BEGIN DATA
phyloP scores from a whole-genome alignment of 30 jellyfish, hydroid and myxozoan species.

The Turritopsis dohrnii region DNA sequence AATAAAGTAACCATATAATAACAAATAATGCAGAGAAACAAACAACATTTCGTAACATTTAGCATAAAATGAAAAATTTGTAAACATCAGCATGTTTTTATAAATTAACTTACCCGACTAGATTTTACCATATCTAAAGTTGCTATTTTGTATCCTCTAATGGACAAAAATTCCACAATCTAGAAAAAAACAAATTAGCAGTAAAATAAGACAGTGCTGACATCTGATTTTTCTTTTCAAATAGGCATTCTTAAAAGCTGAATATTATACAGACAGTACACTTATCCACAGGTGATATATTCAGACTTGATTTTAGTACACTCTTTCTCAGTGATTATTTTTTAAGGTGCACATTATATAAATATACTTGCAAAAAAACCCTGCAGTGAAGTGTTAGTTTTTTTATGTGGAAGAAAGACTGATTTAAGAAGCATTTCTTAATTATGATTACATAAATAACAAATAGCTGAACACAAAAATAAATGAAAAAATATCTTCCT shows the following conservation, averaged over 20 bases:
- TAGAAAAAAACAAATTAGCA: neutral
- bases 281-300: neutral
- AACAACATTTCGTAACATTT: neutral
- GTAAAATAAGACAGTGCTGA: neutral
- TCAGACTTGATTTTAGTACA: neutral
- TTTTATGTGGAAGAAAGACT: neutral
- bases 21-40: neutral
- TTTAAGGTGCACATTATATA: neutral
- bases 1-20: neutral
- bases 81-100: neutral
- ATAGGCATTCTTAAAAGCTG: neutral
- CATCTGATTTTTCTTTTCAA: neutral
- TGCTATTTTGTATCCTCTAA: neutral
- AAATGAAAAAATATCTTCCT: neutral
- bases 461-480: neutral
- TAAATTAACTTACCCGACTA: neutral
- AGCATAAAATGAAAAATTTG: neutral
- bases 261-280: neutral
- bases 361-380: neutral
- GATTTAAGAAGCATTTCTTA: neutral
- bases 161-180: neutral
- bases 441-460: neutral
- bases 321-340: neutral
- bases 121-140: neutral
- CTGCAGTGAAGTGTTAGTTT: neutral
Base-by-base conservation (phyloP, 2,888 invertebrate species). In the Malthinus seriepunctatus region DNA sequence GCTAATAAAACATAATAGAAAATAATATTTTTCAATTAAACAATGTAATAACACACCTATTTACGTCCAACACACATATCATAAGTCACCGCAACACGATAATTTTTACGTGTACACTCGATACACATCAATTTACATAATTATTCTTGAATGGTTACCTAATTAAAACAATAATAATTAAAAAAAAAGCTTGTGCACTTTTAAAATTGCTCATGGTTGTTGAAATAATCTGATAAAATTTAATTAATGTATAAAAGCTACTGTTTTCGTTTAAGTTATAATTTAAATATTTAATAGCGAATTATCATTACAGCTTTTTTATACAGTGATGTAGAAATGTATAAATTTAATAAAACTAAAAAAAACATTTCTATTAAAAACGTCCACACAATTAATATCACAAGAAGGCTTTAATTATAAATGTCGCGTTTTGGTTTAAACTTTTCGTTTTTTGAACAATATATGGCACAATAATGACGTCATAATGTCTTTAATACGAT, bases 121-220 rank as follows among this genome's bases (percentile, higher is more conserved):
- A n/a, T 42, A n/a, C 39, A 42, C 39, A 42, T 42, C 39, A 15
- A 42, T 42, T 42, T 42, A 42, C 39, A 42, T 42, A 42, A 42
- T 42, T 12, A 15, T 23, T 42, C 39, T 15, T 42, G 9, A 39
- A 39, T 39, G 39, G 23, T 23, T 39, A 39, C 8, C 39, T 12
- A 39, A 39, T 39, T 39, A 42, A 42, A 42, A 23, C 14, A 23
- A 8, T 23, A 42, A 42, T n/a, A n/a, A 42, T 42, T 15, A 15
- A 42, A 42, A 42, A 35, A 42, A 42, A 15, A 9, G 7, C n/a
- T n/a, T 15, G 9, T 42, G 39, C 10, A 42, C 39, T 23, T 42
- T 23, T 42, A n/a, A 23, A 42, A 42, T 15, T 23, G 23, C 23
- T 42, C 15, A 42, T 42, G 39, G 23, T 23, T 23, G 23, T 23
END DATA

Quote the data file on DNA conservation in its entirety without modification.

phyloP scores from a whole-genome alignment of 30 jellyfish, hydroid and myxozoan species.

The Turritopsis dohrnii region DNA sequence AATAAAGTAACCATATAATAACAAATAATGCAGAGAAACAAACAACATTTCGTAACATTTAGCATAAAATGAAAAATTTGTAAACATCAGCATGTTTTTATAAATTAACTTACCCGACTAGATTTTACCATATCTAAAGTTGCTATTTTGTATCCTCTAATGGACAAAAATTCCACAATCTAGAAAAAAACAAATTAGCAGTAAAATAAGACAGTGCTGACATCTGATTTTTCTTTTCAAATAGGCATTCTTAAAAGCTGAATATTATACAGACAGTACACTTATCCACAGGTGATATATTCAGACTTGATTTTAGTACACTCTTTCTCAGTGATTATTTTTTAAGGTGCACATTATATAAATATACTTGCAAAAAAACCCTGCAGTGAAGTGTTAGTTTTTTTATGTGGAAGAAAGACTGATTTAAGAAGCATTTCTTAATTATGATTACATAAATAACAAATAGCTGAACACAAAAATAAATGAAAAAATATCTTCCT shows the following conservation, averaged over 20 bases:
- TAGAAAAAAACAAATTAGCA: neutral
- bases 281-300: neutral
- AACAACATTTCGTAACATTT: neutral
- GTAAAATAAGACAGTGCTGA: neutral
- TCAGACTTGATTTTAGTACA: neutral
- TTTTATGTGGAAGAAAGACT: neutral
- bases 21-40: neutral
- TTTAAGGTGCACATTATATA: neutral
- bases 1-20: neutral
- bases 81-100: neutral
- ATAGGCATTCTTAAAAGCTG: neutral
- CATCTGATTTTTCTTTTCAA: neutral
- TGCTATTTTGTATCCTCTAA: neutral
- AAATGAAAAAATATCTTCCT: neutral
- bases 461-480: neutral
- TAAATTAACTTACCCGACTA: neutral
- AGCATAAAATGAAAAATTTG: neutral
- bases 261-280: neutral
- bases 361-380: neutral
- GATTTAAGAAGCATTTCTTA: neutral
- bases 161-180: neutral
- bases 441-460: neutral
- bases 321-340: neutral
- bases 121-140: neutral
- CTGCAGTGAAGTGTTAGTTT: neutral
Base-by-base conservation (phyloP, 2,888 invertebrate species). In the Malthinus seriepunctatus region DNA sequence GCTAATAAAACATAATAGAAAATAATATTTTTCAATTAAACAATGTAATAACACACCTATTTACGTCCAACACACATATCATAAGTCACCGCAACACGATAATTTTTACGTGTACACTCGATACACATCAATTTACATAATTATTCTTGAATGGTTACCTAATTAAAACAATAATAATTAAAAAAAAAGCTTGTGCACTTTTAAAATTGCTCATGGTTGTTGAAATAATCTGATAAAATTTAATTAATGTATAAAAGCTACTGTTTTCGTTTAAGTTATAATTTAAATATTTAATAGCGAATTATCATTACAGCTTTTTTATACAGTGATGTAGAAATGTATAAATTTAATAAAACTAAAAAAAACATTTCTATTAAAAACGTCCACACAATTAATATCACAAGAAGGCTTTAATTATAAATGTCGCGTTTTGGTTTAAACTTTTCGTTTTTTGAACAATATATGGCACAATAATGACGTCATAATGTCTTTAATACGAT, bases 121-220 rank as follows among this genome's bases (percentile, higher is more conserved):
- A n/a, T 42, A n/a, C 39, A 42, C 39, A 42, T 42, C 39, A 15
- A 42, T 42, T 42, T 42, A 42, C 39, A 42, T 42, A 42, A 42
- T 42, T 12, A 15, T 23, T 42, C 39, T 15, T 42, G 9, A 39
- A 39, T 39, G 39, G 23, T 23, T 39, A 39, C 8, C 39, T 12
- A 39, A 39, T 39, T 39, A 42, A 42, A 42, A 23, C 14, A 23
- A 8, T 23, A 42, A 42, T n/a, A n/a, A 42, T 42, T 15, A 15
- A 42, A 42, A 42, A 35, A 42, A 42, A 15, A 9, G 7, C n/a
- T n/a, T 15, G 9, T 42, G 39, C 10, A 42, C 39, T 23, T 42
- T 23, T 42, A n/a, A 23, A 42, A 42, T 15, T 23, G 23, C 23
- T 42, C 15, A 42, T 42, G 39, G 23, T 23, T 23, G 23, T 23